Liberty's Edge RPG Superstar 2015 Top 16, RPG Superstar 2013 Top 16

Rzach wrote:

While we are discussing this I would like to request rules for making every sword in the game unique. After all every sword handles differently. Every sword has a slightly different point of balance and different weak and strong points. The game needs the ability to define the difference between every blade to accurately represent how dangerous the weapon really is. I mean why treat every longsword the same. Arguably a longsword made by one smith will have different characteristics than a longsword made by another smith.

The game will really only be complete when every weapon has it's own character sheet that details every little trait and penalty that the weapon has. Actually now that I think of it we should break the core rulebook down and expand on each section. Each chapter should be a book unto itself and each class should receive it's own book as well. No single book should be less than 256 pages so that we can claim that each subject was given comprehensive coverage. Then we could explain the differences between a character who uses a bastard sword or a katana and we could also explain how having one foot a slight bit larger than the other affected his ability to use each weapon. We could detail how when his left foot was forward at a 45 degree angle he would be able to make a reverse cut with a longsword at a +1 bonus to hit and +2 to damage while striking the left collar bone of his opponent within a small target that is no more than 3 inches from the shoulder but not closer than 1 inch from the shoulder. ;)

** spoiler omitted **

GURPS Martial Arts. :)

The Exchange

Charlie Bell wrote:


GURPS Martial Arts. :)

That way will lead to madness...

Ok, I'm convinced, let's keep it abstract. It's a longsword or broadsword. Done, simple. phew.


The whole 'katana is the soul of the samurai' idea came about during the Edo Period (Tokugawa Era 1600 to 1868) after the warring period was over, when samurai became less a warrior and more an aristocrat, as a mark of station. Still even then, Yakuza were legally allowed to bear a katana openly, as they were considered 'town managers' a somewhat aristocratic position.

However, before the Edo Period, katana was just a sword, commonly wielded by Commoner farmers just as often as samurai. There was no historical connection to katana as only for samurai until after 1600. In fact any sword was a secondary weapon to yumi/daikyu longbow, the primary weapon for this mounted archer, the samurai. Katana in fact is a design borrowed from the Emishi barbarians who wielded similar weapons from the Heian period - pre 1100 AD.

In my Kaidan: a Japanese Ghost Story setting, katana is equivalent to the Curved Blade and is not considered an exotic weapon. Use the variant you prefer if you play my game setting.


gamer-printer wrote:

The whole 'katana is the soul of the samurai' idea came about during the Edo Period (Tokugawa Era 1600 to 1868) after the warring period was over, when samurai became less a warrior and more an aristocrat, as a mark of station. Still even then, Yakuza were legally allowed to bear a katana openly, as they were considered 'town managers' a somewhat aristocratic position.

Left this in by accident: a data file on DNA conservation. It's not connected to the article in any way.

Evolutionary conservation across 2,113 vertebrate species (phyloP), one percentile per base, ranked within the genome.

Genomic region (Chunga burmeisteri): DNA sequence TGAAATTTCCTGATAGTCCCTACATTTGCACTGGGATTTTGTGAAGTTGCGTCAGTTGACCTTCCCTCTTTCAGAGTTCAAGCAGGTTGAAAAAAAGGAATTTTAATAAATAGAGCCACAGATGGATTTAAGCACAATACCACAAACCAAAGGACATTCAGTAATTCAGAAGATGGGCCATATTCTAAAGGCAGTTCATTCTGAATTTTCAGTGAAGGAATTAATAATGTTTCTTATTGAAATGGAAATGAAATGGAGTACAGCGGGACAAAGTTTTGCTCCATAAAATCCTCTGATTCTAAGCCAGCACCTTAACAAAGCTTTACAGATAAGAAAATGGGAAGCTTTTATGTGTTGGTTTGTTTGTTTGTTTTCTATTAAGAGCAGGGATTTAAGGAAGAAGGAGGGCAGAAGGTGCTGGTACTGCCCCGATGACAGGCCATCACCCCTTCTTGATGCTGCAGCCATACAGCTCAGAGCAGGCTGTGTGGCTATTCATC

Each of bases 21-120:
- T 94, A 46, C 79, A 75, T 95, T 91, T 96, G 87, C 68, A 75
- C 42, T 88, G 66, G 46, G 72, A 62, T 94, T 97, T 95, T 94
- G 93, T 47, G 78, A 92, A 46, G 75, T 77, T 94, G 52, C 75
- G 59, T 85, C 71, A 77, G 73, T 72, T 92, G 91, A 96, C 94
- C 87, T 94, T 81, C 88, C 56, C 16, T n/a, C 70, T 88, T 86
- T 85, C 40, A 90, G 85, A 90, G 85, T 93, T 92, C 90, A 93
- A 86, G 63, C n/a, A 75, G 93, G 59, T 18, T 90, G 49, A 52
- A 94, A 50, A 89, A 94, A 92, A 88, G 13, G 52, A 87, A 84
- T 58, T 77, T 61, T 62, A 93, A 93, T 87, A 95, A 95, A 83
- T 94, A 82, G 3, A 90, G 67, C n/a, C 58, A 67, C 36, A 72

However, before the Edo Period, katana was just a sword, commonly wielded by Commoner farmers just as often as samurai. There was no historical connection to katana as only for samurai until after 1600. In fact any sword was a secondary weapon to yumi/daikyu longbow, the primary weapon for this mounted archer, the samurai. Katana in fact is a design borrowed from the Emishi barbarians who wielded similar weapons from the Heian period - pre 1100 AD.

In my Kaidan: a Japanese Ghost Story setting, katana is equivalent to the Curved Blade and is not considered an exotic weapon. Use the variant you prefer if you play my game setting.

there were no 'common' farmers with katana, they were too expensive. In no culture did 'common' soldiers even carry swords. Metal was too precious and pricey.

No one was 'allowed' to carry katana openly, it was outlawed after 1868 as a sign of open threat to the Emperor.


I don't know how the commoner caste paid for such swords, but especially during the Sengoku Period, many commoners were trained as ashigaru infantry, some became naginata specialists, massed bowman, and katana wielders - it really did happen. At the end of the Sengoku period some commoners were elevated to samurai status, many were not. An attempt at that time to collect swords possessed by commoner farmers was made by the Shogunate - this is known to have happened. Even to this day, many farmer homes that are having their rooves rethatched, have been discovered swords hidden in the thatch to avoid capture by the authorities.

It really did happen, and its been thus proven even today.

Sword were in the hands of all who could wield them and became relics handed down through the families.

My ancestors were physicians who served the noble houses in Matsue region of Japan. They wore katana openly as a mark of station officially recognized by the state - they weren't of the samurai caste pe se.

I don't know your historic resources, but mine say different then what you say. And I'm using that knowledge in my soon to be released setting.


::Hugs Gamer-printer::


gamer-printer wrote: